- The Washington Times - Wednesday, March 22, 2006

DALLAS

Television’s “Dallas,” one of the most pervasive series ever connected to a city and its lifestyle, is headed to the big screen with an expected all-star cast to boot, but many folks here aren’t all that happy about it.

It’s not because the movie undoubtedly will stick closely to the original story line of the Ewing clan — utilizing a cast of beautiful, rich, oversexed opportunists, who connive, cheat and often kill to keep the upper hand.

It’s about money, and that’s something the legendary villain J.R. Ewing would fully appreciate.

20th Century Fox-Regency Enterprises, which is producing the movie, is talking with film proponents in several states about shooting there, which could leave the city of Dallas a bit short-changed by its namesake. To add insult to injury, there’s also been talk of the film shooting in Canada.

Louisiana and Florida are said to have made generous offers to host much of the filming, but word that Canada is in the running causes downright anger here.

“That’s just un-Texan,” said one customer at Louie’s, a popular bar in east Dallas. “I just won’t go see it.”

Dallas Film Commission director Janis Burkland knows the city has a tough job ahead in convincing producers that filming here would be a distinct advantage to them, as well as the city.

“It’s not that they won’t shoot here at all,” she said recently. “They just might not shoot much here — and that would be horrible.”

Mrs. Burkland said the production could inject as much as $30 million into the local economy if the entire movie shoots here.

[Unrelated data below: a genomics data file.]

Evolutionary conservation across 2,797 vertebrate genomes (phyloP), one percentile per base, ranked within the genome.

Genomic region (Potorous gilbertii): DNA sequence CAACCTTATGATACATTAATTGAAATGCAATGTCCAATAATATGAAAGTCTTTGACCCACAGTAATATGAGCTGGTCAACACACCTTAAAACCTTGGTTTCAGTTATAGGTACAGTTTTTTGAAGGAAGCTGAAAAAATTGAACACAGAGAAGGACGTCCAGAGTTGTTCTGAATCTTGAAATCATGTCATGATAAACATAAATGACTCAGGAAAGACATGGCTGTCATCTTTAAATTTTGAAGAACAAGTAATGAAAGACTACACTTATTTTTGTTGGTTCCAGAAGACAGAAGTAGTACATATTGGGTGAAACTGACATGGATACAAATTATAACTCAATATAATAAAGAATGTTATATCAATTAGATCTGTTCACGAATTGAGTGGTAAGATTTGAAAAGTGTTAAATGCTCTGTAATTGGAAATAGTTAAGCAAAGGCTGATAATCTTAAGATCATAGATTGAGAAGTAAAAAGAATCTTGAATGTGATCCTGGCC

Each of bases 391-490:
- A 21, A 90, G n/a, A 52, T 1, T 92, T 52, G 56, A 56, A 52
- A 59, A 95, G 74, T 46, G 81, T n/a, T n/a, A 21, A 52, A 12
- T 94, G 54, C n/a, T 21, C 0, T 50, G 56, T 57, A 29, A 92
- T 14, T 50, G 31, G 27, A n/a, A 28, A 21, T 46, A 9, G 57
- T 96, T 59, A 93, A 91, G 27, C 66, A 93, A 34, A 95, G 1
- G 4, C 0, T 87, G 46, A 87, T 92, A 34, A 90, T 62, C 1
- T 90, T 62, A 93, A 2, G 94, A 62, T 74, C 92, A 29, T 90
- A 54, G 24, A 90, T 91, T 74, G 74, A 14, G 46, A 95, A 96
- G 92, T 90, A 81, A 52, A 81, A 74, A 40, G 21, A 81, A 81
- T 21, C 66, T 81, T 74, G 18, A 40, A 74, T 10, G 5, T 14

The problem facing Dallas: In a nutshell, several states have built-in financial incentives, a sort of rebate to entice the movie-makers. Texas isn’t one of them, although legislation is in the wings.

Mayor Laura Miller and Dallas Convention and Visitors Bureau President Philip Jones held a press conference with Mrs. Burkland a few days ago to bring awareness to the project and develop a presentation for the producers.

The city welcomed the “Dallas” cast and crew here in the late 1970s, when the pilot was filmed. The series was partly shot here throughout most of its 13-year run.

It was a sweet deal for everyone — bringing money to the city and authenticity to the show

At first, though, some local leaders didn’t like the anything-for-power message it sent about Texans, but the dastardly J.R., played by Larry Hagman, soon became the oil man you loved to hate.

Regardless of the Ewing saga’s authenticity, that was how others, particularly foreigners, who came to be fans through syndication, viewed the city.

During the show’s heyday, Southfork Ranch, the series’ setting in the northern suburban town of Parker, became a popular tourist attraction. Although the show was put out to pasture in 1991, thousands still flock there.

For several years, the Hollywood outfit that owns the “Dallas” rights has talked about putting together an all-star cast to make an “important” movie by the same name, and, in the last week, gossip columns have been rife with speculations of big stars being courted for the cast.

John Travolta, or so it’s been reported, was offered the role of J.R. Mentioned as shoo-ins for the roles of his brother Bobby and sister-in-law Pam are Texas native Matthew McConaughey and Catherine Zeta-Jones. Other reports have the Bobby and Pam roles going to Luke Wilson and Marcia Cross, with Jessica Simpson up for the role of the youngest Ewing, Lucy.

And what about J.R.’s boozy wife, Sue Ellen? Jennifer Lopez could be the next Mrs. Ewing.

Series creator David Jacobs mentioned the possibility of a big screen version in an interview with Dallas Morning News television critic Ed Bark back in 2002.

“[Dallas] was fun, but it was never a send up,” Mr. Jacobs told Mr. Bark. “And I don’t think the movie can be a send up. It’s not going to be ‘The Godfather,’ but I don’t think it’s going to be ‘Charlie’s Angels’ either.”

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